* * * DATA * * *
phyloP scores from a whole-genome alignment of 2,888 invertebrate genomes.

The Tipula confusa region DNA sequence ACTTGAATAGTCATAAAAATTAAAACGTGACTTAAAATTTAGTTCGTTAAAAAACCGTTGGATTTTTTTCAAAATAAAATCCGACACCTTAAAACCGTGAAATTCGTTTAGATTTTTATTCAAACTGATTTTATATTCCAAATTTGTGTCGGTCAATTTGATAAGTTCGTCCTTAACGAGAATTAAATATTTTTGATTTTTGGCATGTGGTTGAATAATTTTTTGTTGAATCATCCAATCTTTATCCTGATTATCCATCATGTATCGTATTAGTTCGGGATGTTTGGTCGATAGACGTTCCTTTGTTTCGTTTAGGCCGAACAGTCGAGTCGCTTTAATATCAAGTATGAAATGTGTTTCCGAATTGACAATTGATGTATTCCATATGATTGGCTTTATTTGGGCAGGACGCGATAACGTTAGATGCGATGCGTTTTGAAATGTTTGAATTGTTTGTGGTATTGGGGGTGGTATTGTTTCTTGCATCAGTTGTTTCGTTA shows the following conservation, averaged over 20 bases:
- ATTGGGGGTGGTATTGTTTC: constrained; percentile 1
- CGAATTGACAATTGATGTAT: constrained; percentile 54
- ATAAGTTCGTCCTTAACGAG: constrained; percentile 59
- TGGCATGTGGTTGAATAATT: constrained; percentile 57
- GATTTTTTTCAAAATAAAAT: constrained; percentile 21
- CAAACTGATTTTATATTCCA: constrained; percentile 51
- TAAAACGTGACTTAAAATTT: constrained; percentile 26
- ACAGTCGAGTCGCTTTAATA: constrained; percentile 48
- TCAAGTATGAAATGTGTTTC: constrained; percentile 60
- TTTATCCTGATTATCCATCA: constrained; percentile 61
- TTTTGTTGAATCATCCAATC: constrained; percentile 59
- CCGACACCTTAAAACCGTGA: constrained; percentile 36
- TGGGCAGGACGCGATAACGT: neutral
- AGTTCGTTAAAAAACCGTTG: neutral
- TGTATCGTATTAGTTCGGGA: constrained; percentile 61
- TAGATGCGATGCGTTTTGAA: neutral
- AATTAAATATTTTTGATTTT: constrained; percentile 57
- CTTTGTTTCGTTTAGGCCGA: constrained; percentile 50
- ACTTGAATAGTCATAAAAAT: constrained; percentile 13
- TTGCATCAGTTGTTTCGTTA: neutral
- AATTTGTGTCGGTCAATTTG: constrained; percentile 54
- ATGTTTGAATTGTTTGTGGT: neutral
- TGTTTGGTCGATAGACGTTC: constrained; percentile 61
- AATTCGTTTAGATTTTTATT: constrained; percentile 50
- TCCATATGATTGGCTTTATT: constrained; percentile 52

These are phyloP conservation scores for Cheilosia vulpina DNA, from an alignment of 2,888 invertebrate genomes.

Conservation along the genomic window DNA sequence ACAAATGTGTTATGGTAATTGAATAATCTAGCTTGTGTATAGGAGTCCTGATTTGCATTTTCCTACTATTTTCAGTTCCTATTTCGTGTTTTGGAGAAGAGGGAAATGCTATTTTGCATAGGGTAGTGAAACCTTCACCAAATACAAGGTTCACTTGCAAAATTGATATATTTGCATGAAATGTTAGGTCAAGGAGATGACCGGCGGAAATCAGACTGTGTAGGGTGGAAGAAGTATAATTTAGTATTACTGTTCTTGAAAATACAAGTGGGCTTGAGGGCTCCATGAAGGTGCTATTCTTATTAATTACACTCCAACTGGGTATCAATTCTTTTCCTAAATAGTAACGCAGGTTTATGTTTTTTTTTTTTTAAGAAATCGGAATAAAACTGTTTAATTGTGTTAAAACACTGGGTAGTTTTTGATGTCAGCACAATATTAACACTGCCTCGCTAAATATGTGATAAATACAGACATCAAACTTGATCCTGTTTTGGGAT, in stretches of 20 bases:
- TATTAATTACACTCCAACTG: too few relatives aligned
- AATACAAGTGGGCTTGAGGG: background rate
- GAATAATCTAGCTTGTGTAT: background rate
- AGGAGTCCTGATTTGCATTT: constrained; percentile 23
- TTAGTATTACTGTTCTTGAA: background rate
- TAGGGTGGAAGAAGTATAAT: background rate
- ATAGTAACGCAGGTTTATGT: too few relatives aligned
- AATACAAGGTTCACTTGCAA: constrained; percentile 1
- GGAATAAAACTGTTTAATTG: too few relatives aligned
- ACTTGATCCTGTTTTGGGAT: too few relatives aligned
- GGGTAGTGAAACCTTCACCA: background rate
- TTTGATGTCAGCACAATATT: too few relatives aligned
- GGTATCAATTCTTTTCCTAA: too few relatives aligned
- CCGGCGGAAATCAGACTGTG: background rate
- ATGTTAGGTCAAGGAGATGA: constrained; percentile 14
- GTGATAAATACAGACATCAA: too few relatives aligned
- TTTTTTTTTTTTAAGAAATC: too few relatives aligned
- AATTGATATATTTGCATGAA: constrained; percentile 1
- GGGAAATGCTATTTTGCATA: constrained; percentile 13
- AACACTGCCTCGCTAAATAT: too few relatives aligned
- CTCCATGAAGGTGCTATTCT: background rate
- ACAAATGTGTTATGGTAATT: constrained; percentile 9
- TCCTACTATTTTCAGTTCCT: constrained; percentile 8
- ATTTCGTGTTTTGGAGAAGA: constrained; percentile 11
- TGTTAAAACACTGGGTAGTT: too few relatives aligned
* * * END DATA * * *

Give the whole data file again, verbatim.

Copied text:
phyloP scores from a whole-genome alignment of 2,888 invertebrate genomes.

The Tipula confusa region DNA sequence ACTTGAATAGTCATAAAAATTAAAACGTGACTTAAAATTTAGTTCGTTAAAAAACCGTTGGATTTTTTTCAAAATAAAATCCGACACCTTAAAACCGTGAAATTCGTTTAGATTTTTATTCAAACTGATTTTATATTCCAAATTTGTGTCGGTCAATTTGATAAGTTCGTCCTTAACGAGAATTAAATATTTTTGATTTTTGGCATGTGGTTGAATAATTTTTTGTTGAATCATCCAATCTTTATCCTGATTATCCATCATGTATCGTATTAGTTCGGGATGTTTGGTCGATAGACGTTCCTTTGTTTCGTTTAGGCCGAACAGTCGAGTCGCTTTAATATCAAGTATGAAATGTGTTTCCGAATTGACAATTGATGTATTCCATATGATTGGCTTTATTTGGGCAGGACGCGATAACGTTAGATGCGATGCGTTTTGAAATGTTTGAATTGTTTGTGGTATTGGGGGTGGTATTGTTTCTTGCATCAGTTGTTTCGTTA shows the following conservation, averaged over 20 bases:
- ATTGGGGGTGGTATTGTTTC: constrained; percentile 1
- CGAATTGACAATTGATGTAT: constrained; percentile 54
- ATAAGTTCGTCCTTAACGAG: constrained; percentile 59
- TGGCATGTGGTTGAATAATT: constrained; percentile 57
- GATTTTTTTCAAAATAAAAT: constrained; percentile 21
- CAAACTGATTTTATATTCCA: constrained; percentile 51
- TAAAACGTGACTTAAAATTT: constrained; percentile 26
- ACAGTCGAGTCGCTTTAATA: constrained; percentile 48
- TCAAGTATGAAATGTGTTTC: constrained; percentile 60
- TTTATCCTGATTATCCATCA: constrained; percentile 61
- TTTTGTTGAATCATCCAATC: constrained; percentile 59
- CCGACACCTTAAAACCGTGA: constrained; percentile 36
- TGGGCAGGACGCGATAACGT: neutral
- AGTTCGTTAAAAAACCGTTG: neutral
- TGTATCGTATTAGTTCGGGA: constrained; percentile 61
- TAGATGCGATGCGTTTTGAA: neutral
- AATTAAATATTTTTGATTTT: constrained; percentile 57
- CTTTGTTTCGTTTAGGCCGA: constrained; percentile 50
- ACTTGAATAGTCATAAAAAT: constrained; percentile 13
- TTGCATCAGTTGTTTCGTTA: neutral
- AATTTGTGTCGGTCAATTTG: constrained; percentile 54
- ATGTTTGAATTGTTTGTGGT: neutral
- TGTTTGGTCGATAGACGTTC: constrained; percentile 61
- AATTCGTTTAGATTTTTATT: constrained; percentile 50
- TCCATATGATTGGCTTTATT: constrained; percentile 52

These are phyloP conservation scores for Cheilosia vulpina DNA, from an alignment of 2,888 invertebrate genomes.

Conservation along the genomic window DNA sequence ACAAATGTGTTATGGTAATTGAATAATCTAGCTTGTGTATAGGAGTCCTGATTTGCATTTTCCTACTATTTTCAGTTCCTATTTCGTGTTTTGGAGAAGAGGGAAATGCTATTTTGCATAGGGTAGTGAAACCTTCACCAAATACAAGGTTCACTTGCAAAATTGATATATTTGCATGAAATGTTAGGTCAAGGAGATGACCGGCGGAAATCAGACTGTGTAGGGTGGAAGAAGTATAATTTAGTATTACTGTTCTTGAAAATACAAGTGGGCTTGAGGGCTCCATGAAGGTGCTATTCTTATTAATTACACTCCAACTGGGTATCAATTCTTTTCCTAAATAGTAACGCAGGTTTATGTTTTTTTTTTTTTAAGAAATCGGAATAAAACTGTTTAATTGTGTTAAAACACTGGGTAGTTTTTGATGTCAGCACAATATTAACACTGCCTCGCTAAATATGTGATAAATACAGACATCAAACTTGATCCTGTTTTGGGAT, in stretches of 20 bases:
- TATTAATTACACTCCAACTG: too few relatives aligned
- AATACAAGTGGGCTTGAGGG: background rate
- GAATAATCTAGCTTGTGTAT: background rate
- AGGAGTCCTGATTTGCATTT: constrained; percentile 23
- TTAGTATTACTGTTCTTGAA: background rate
- TAGGGTGGAAGAAGTATAAT: background rate
- ATAGTAACGCAGGTTTATGT: too few relatives aligned
- AATACAAGGTTCACTTGCAA: constrained; percentile 1
- GGAATAAAACTGTTTAATTG: too few relatives aligned
- ACTTGATCCTGTTTTGGGAT: too few relatives aligned
- GGGTAGTGAAACCTTCACCA: background rate
- TTTGATGTCAGCACAATATT: too few relatives aligned
- GGTATCAATTCTTTTCCTAA: too few relatives aligned
- CCGGCGGAAATCAGACTGTG: background rate
- ATGTTAGGTCAAGGAGATGA: constrained; percentile 14
- GTGATAAATACAGACATCAA: too few relatives aligned
- TTTTTTTTTTTTAAGAAATC: too few relatives aligned
- AATTGATATATTTGCATGAA: constrained; percentile 1
- GGGAAATGCTATTTTGCATA: constrained; percentile 13
- AACACTGCCTCGCTAAATAT: too few relatives aligned
- CTCCATGAAGGTGCTATTCT: background rate
- ACAAATGTGTTATGGTAATT: constrained; percentile 9
- TCCTACTATTTTCAGTTCCT: constrained; percentile 8
- ATTTCGTGTTTTGGAGAAGA: constrained; percentile 11
- TGTTAAAACACTGGGTAGTT: too few relatives aligned